There are only a handful of historic properties left in town that express the art, culture, history and creative passion of Taos like the home of artist Ernest Blumenschein, one of …
There are only a handful of historic properties left in town that express the art, culture, history and creative passion of Taos like the home of artist Ernest Blumenschein, one of the co-founders of the Taos Society of Artists. He brought his family to the area in 1919 and continued to live at 222 Ledoux Street for over 40 years.
The Taos Historic Museum organization maintains the space today as a museum and gallery to reflect the life and times of the artist, and an impressive collection of the Blumenschein family's art. There is a special opportunity right now to tour the home and take in an exhibit featuring local artists George Schaub, Frederick Aragon and Lydia Johnston. The show, "Three Visions," is as eclectic in artistic viewpoint as Blumenschein himself and the TSA, and will be on view until July 26.
According to Rob Nightingale, Taos Historic Museum volunteer and artist-owner of Wilder Nightingale Fine Art at 119 Kit Carson Road, the response to the exhibit's opening night on June 22 was exciting. People commented they "liked the complementary styles of each artist. The art did not fight against one another." He added, "Some attendees had never been to the Blumenschein. Not only did they love the show, they loved the home and museum and were thrilled about this discovery. That was one of my goals, and I am happy that it was a success in that regard, not to mention some sales, which not only benefit the artists but also benefit the museum."
Nightingale said the theme of the show was intended to "introduce artworks with a creative contemporary edge to a museum steeped in traditional Taos landscape."
The Blumenschein House as a venue for this show made sense, he continued, because "they are creating something different in a small museum and getting people in the museum interested in contemporary modern abstract styles and introducing them to the history of one of the Taos Society of Artists."
Photographer Schaub has been in Taos for decades. In his artist statement, Schaub said he has "always been thrilled by the color, texture and designs of the area. I use photography to record places that strike a chord, and as a starting point for further visual exploration."
About his new work the artist said, "My recent work, spanning the last five years, is creating abstractions of images using crafts I have practiced for many years - hand-coloring using alternative photographic processes, linocuts and pastel, pencil and charcoal drawing. As I work, I explore composition and shape to find a representation that speaks not to what 'is' but to what, in my mind, lies within. The goal is to discover an essential visual experience and sense of place that express the various icons and apparitions that are, to me, so prevalent in this area."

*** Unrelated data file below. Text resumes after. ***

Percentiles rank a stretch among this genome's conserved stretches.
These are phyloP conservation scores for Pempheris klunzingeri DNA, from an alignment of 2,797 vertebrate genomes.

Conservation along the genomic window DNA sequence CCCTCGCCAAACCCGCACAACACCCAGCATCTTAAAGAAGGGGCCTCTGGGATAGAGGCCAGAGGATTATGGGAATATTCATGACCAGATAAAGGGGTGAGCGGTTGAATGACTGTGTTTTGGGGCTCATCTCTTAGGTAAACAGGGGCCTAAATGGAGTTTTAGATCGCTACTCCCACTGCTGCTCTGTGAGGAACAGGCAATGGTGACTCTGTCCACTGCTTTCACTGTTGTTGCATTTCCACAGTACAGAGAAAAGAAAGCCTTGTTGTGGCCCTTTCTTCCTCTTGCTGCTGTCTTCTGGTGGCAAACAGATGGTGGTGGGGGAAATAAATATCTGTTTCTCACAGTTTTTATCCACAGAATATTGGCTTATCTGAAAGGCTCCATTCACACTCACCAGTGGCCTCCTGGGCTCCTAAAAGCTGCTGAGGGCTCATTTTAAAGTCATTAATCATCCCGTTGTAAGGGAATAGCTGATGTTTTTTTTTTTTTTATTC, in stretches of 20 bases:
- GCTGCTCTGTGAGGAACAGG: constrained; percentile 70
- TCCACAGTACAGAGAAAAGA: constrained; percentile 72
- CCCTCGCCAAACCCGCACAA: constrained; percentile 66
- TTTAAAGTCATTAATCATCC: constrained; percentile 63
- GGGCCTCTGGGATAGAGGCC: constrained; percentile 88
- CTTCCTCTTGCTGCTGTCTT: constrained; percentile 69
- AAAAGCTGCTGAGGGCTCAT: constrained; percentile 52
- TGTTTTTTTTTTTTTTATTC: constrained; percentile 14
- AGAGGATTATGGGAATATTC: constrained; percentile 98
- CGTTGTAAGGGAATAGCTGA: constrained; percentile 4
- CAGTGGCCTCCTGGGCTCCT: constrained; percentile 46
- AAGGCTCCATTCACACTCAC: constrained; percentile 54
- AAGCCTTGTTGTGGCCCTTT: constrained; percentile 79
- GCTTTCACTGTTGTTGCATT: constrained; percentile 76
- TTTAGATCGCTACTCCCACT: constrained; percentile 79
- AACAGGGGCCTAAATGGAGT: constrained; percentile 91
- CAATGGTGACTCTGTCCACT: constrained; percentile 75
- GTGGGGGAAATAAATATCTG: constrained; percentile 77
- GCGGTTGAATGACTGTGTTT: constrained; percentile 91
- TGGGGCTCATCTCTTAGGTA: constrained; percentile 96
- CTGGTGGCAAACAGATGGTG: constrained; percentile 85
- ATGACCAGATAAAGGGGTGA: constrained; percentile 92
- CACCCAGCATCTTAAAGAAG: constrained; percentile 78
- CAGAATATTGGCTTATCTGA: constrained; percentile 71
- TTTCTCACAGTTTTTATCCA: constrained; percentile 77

Aragon is a multitalented designer, illustrator, animator, filmmaker, musician, songwriter and actor. He was awarded a grant from the 2008 State of New Mexico Governor's Cup National Geographic All Roads Film Project for an animated film based on one of his original songs, "Mystery's Night." In 2009 he received the State of New Mexico New Vision Award for a film based on his song, "Dark Is My Light. Aragon also co-starred in the film "Taos: The Movie."
According to the event press release, Aragon "sees the world as ripe for interpretation -- and believes that nowhere on earth is more beautiful than the American Southwest." As a painter Aragon, derives inspiration from "its cultures, landscape, and history."
Johnston's oil paintings "creates a sense of place without providing all the details, drawing you back to find something new." In her artist statement she noted, "I am an oil painter living and working in Northern New Mexico. My paintings are full of vibrant colors. When you look at one of my paintings, I want you to sink into it and be transported. My work is moving toward abstraction. I create a sense of place without providing all the details, drawing you back to find something new. I want my paintings to have a mystery, to allude to the familiar while remaining ambiguous. By hinting at things, I hope to trigger your imagination, allowing you to connect profoundly."
The Blumenschein House is open daily except Wednesday and Thursday. Admission is $8; $7 seniors; $4 youth 15-5 years. For more information, call (575) 758-0505.
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